Our November 13 post noted that most of the crude oil from the Bakken Formation in North Dakota is shipped to ports and refineries throughout the United States by rail, typically in unit trains with one hundred cars or more. Fully twenty percent of all production from the Bakken is shipped through Pennsylvania to refineries in Philadelphia.
Over the last two years, there have been several accidents involving the movement of large volumes of Bakken crude by rail. Serious adverse public health and environmental consequences have resulted. The most tragic incident was the July 2013 explosion and fire following derailment of an oil train at Lac-Magantic, Quebec. Forty seven people died and half the town was destroyed. Investigators have concluded that the volatility of the Bakken crude itself was a significant causative factor in the death and destruction at Lac-Magantic.
Fearing another catastrophe, the North Dakota Industrial Commission, which is the entity that regulates oil and gas in the state, acted last week to reduce the risks associated with transporting Bakken crude. The Commission proposed a regulation that would require oil companies to strip explosive gasses from the oil before they are loaded into tank cars. The process would render Bakken crude less explosive than it is when it comes out of the well head.
Bakken crude is, in fact, a mixture of oil, ethane, propane and other gaseous liquids. It typically has higher vapor pressure than virtually all other domestic crudes, making it more likely to emit combustible gases under a variety of conditions common in rail transportation, e.g., changes in temperature, pressure, excessive jostling, etc. The released gasses, in turn, cause Bakken crude to be more explosive and more flammable than other types of crude, which explains why trains carrying Bakken crude tend to explode when they derail.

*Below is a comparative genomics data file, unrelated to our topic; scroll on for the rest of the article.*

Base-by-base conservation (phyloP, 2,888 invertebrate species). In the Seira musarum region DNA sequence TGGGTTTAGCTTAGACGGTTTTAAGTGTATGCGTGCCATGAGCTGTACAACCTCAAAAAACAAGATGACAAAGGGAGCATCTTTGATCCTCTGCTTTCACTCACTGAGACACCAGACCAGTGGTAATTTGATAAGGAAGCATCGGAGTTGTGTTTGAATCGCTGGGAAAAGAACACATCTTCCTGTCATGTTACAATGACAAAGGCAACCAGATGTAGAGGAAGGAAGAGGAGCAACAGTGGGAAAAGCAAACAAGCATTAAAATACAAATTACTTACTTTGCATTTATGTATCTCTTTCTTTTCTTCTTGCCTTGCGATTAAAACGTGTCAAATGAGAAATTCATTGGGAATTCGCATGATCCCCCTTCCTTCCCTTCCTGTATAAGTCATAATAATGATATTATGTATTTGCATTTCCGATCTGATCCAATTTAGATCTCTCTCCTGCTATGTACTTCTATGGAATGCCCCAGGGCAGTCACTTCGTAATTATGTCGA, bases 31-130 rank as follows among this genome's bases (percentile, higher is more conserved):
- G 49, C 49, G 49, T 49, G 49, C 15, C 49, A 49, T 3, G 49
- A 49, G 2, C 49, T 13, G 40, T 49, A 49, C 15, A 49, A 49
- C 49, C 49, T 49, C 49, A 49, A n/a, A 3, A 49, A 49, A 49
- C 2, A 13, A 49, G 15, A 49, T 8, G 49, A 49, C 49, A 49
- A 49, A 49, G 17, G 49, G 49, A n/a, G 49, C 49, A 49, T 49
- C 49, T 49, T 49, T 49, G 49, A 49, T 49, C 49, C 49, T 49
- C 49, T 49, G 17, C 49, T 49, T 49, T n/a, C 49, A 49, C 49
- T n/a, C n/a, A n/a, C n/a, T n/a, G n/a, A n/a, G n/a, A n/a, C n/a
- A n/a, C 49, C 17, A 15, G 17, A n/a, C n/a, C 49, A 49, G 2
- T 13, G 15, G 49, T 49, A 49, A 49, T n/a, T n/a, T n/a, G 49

Stakeholders in the safety debate each bring their own perspective as to how best to stop oil trains from exploding. Railroads argue that the problem would be alleviated by shippers using improved tank cars; oil companies urge railroads to improve operations and track maintenance. It’s an important issue, given that over one million barrels of Bakken crude are shipped through major population centers in the United States daily.
The proposed regulation would require well operators to use a thermal process to stabilize the crude by forcing gases from the liquid, or to submit test results showing production from their wells does not exceed the state’s vapor pressure limit of 13.7 pounds per square inch. Laboratory analyses have shown wide variability in samples of Bakken crude, with vapor pressures ranging from 15 to 19 pounds per square inch. The greater the vapor pressure, the more quickly a liquid fuel evaporates and emits gasses. National standards characterize crude oil at or below 14.7 pounds per square inch as “stable.”
The regulation would also require rail loading terminals to inform regulators of any oil received for shipment exceeding the state’s vapor pressure limit. Finally, the regulation would prohibit blending condensate or natural gas liquids back into crude. (Oil containing gaseous liquids brings a higher price than oil purged of gasses.) Penalties for non-compliance with the proposed regulation include fines of up to $12,500 per day.
The petroleum industry has criticized the proposed regulation as an example of “micromanagement” of the industry, and asserted it could lead to unintended consequences, including increased “flaring” at well sites and increased pollution. The oil industry generally supports safety measures that focus on transportation systems, not the commodity.
The Commission is considering public comments on the proposal and will announce the terms of the final regulation by mid-December.